Most new trucks offer a variety of options including sleeper size, seats for both driver and passenger, bumpers, wheels, and different trim packages. One adage holds true: Upgrades drive up the cost. Trim packages can include decorative panels, upgraded materials, better stereo systems and others. Options can be selected when a truck is ordered, but often a buyer is stuck with choosing a unit that’s already in stock.
Used trucks, on the other hand, usually come as they are equipped. There is less choice, but often the options that drove up the price when the truck was new don’t add nearly as much value to a used truck.
Advanced driver-assistance systems (ADAS) provide safety features such as collision mitigation, lane-departure warnings and blind-spot monitoring. Newer trucks are more likely to be equipped with these systems, but late-model used trucks can have them too.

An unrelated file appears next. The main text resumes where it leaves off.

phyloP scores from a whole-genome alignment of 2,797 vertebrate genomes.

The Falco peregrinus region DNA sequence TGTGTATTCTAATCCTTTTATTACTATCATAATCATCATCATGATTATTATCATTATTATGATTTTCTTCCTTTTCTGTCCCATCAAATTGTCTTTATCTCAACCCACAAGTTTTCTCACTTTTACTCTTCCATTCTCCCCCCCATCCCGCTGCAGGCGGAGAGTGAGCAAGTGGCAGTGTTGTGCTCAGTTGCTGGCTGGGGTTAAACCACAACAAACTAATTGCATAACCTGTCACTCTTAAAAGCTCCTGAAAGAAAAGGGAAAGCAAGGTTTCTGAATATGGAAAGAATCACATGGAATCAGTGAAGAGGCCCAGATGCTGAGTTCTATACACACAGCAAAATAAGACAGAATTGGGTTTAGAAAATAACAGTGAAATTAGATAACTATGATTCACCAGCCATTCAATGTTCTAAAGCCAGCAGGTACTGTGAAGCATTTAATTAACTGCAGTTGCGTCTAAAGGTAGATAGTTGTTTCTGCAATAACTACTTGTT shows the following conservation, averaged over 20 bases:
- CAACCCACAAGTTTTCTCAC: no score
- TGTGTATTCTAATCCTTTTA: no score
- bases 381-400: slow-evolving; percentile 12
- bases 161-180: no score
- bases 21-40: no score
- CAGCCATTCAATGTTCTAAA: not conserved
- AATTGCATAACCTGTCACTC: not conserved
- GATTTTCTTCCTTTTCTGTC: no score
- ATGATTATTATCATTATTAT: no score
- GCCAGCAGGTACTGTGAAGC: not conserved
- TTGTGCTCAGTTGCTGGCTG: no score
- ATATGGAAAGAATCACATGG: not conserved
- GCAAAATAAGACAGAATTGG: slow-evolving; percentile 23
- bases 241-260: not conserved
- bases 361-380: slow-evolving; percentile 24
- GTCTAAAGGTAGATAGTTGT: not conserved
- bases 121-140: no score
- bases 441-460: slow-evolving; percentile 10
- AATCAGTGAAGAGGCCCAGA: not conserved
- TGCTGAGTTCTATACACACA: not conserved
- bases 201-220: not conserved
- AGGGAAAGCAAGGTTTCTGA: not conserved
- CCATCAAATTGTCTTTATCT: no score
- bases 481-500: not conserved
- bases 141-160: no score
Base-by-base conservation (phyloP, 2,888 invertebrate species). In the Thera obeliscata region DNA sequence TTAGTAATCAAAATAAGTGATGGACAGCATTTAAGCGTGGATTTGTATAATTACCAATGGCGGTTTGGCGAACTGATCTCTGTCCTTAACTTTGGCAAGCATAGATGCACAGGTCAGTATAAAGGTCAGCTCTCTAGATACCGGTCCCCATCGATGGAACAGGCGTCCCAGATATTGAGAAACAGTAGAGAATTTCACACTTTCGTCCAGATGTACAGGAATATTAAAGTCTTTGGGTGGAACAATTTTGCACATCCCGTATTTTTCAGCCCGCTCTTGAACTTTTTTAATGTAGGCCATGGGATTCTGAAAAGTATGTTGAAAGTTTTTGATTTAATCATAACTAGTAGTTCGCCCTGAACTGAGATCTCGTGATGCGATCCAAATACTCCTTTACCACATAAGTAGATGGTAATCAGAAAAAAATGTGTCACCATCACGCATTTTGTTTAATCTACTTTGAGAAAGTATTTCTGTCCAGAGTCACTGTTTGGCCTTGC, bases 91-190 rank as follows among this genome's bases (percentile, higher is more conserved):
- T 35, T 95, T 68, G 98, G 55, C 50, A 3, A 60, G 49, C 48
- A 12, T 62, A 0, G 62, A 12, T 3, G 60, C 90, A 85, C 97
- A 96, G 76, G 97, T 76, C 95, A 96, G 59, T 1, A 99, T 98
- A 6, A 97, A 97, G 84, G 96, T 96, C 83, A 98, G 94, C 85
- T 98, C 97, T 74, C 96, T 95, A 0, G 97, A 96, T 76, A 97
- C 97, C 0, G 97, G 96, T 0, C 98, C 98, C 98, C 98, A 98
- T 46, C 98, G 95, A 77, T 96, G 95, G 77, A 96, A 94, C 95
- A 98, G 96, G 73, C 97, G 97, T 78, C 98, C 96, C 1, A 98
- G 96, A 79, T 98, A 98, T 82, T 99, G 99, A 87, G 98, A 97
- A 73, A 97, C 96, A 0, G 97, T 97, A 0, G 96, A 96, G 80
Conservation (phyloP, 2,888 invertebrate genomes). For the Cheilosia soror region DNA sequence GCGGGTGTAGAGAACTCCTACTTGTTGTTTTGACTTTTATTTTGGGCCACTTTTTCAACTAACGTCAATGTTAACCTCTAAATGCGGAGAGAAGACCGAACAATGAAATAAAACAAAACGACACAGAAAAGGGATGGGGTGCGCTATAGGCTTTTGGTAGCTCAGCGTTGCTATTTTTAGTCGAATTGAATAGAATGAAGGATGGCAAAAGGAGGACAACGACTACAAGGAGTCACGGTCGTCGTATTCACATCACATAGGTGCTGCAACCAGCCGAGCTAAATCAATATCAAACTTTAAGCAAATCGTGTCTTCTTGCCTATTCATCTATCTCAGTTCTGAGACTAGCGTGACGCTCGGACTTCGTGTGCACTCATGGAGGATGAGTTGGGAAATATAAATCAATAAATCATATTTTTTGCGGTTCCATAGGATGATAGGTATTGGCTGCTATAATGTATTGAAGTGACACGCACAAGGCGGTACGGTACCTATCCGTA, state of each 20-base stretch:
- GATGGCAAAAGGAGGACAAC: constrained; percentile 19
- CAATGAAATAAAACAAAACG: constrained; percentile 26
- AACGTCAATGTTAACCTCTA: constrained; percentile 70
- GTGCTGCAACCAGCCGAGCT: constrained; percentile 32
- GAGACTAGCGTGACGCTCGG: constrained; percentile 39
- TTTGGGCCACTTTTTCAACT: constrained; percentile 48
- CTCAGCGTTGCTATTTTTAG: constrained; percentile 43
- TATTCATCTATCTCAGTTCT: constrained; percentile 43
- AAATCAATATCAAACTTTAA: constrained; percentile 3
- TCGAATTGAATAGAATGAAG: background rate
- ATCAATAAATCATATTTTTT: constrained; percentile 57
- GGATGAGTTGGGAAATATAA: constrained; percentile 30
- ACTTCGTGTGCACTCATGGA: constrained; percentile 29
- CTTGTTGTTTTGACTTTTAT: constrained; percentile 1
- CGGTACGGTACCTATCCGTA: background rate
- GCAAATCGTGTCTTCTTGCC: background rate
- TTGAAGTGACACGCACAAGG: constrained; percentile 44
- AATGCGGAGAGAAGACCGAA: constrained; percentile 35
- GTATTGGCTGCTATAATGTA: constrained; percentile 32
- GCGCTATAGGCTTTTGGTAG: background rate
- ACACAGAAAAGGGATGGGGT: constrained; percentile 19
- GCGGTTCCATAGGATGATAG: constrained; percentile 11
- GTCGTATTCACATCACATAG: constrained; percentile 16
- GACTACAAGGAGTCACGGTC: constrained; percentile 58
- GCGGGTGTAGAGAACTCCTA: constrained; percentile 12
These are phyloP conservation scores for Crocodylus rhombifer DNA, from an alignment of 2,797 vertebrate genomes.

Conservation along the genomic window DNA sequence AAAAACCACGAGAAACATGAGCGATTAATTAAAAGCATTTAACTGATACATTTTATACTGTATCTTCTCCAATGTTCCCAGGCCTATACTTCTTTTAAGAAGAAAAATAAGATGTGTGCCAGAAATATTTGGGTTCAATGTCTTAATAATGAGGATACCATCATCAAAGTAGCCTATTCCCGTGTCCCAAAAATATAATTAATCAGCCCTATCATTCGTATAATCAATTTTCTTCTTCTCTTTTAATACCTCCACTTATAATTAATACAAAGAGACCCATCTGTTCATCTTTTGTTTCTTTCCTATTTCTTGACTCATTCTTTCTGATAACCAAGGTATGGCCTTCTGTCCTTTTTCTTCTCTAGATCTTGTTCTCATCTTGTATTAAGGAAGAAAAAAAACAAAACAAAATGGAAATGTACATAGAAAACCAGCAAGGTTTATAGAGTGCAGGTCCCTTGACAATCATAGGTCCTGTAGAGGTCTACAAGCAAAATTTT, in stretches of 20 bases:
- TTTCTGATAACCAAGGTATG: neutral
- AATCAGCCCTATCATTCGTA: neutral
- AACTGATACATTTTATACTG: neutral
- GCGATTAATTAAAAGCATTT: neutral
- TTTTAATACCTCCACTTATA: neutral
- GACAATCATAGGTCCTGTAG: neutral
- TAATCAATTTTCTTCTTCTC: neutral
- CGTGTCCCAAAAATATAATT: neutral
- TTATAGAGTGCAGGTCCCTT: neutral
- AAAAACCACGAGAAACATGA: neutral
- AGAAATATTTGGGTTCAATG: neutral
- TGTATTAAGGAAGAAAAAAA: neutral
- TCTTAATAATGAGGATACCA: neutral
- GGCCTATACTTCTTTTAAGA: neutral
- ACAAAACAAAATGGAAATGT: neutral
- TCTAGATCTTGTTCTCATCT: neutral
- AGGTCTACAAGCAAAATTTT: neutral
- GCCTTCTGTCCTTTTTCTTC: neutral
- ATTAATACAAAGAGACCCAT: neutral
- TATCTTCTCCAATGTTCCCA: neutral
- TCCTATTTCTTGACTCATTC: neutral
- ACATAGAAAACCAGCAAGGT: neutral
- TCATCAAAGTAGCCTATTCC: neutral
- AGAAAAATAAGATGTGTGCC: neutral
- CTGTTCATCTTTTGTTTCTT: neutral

Finally, timing is important when deciding what to purchase — or whether to purchase at all. Orders for new trucks have greatly outpaced the production capability of the major OEMs, resulting in a waiting list of six months or more. New trucks can still be found on some dealer lots but options may be limited and prices aren’t likely to be discounted.
Used trucks are, on the average, priced lower than they were a year ago. Good deals can still be found. As the big carriers replace their equipment with new stock, more used trucks enter the market. As with used cars, there are reputable and disreputable dealers. Some dealers have national networks and support their customers after the sale while others offer minimal, if any, support if a problem arises. Research the dealer and carefully read anything you are asked to sign.
Remember that dealers aren’t the only places to find used trucks. Companies that lease trucks, such as Penske and Ryder, sell trucks that have been turned in after lease and can help with financing. More than a few carriers sell their used trucks outright rather than accepting trade-in prices. Buying from a private owner is another option, but keep in mind that financing and warranty options aren’t likely to be offered.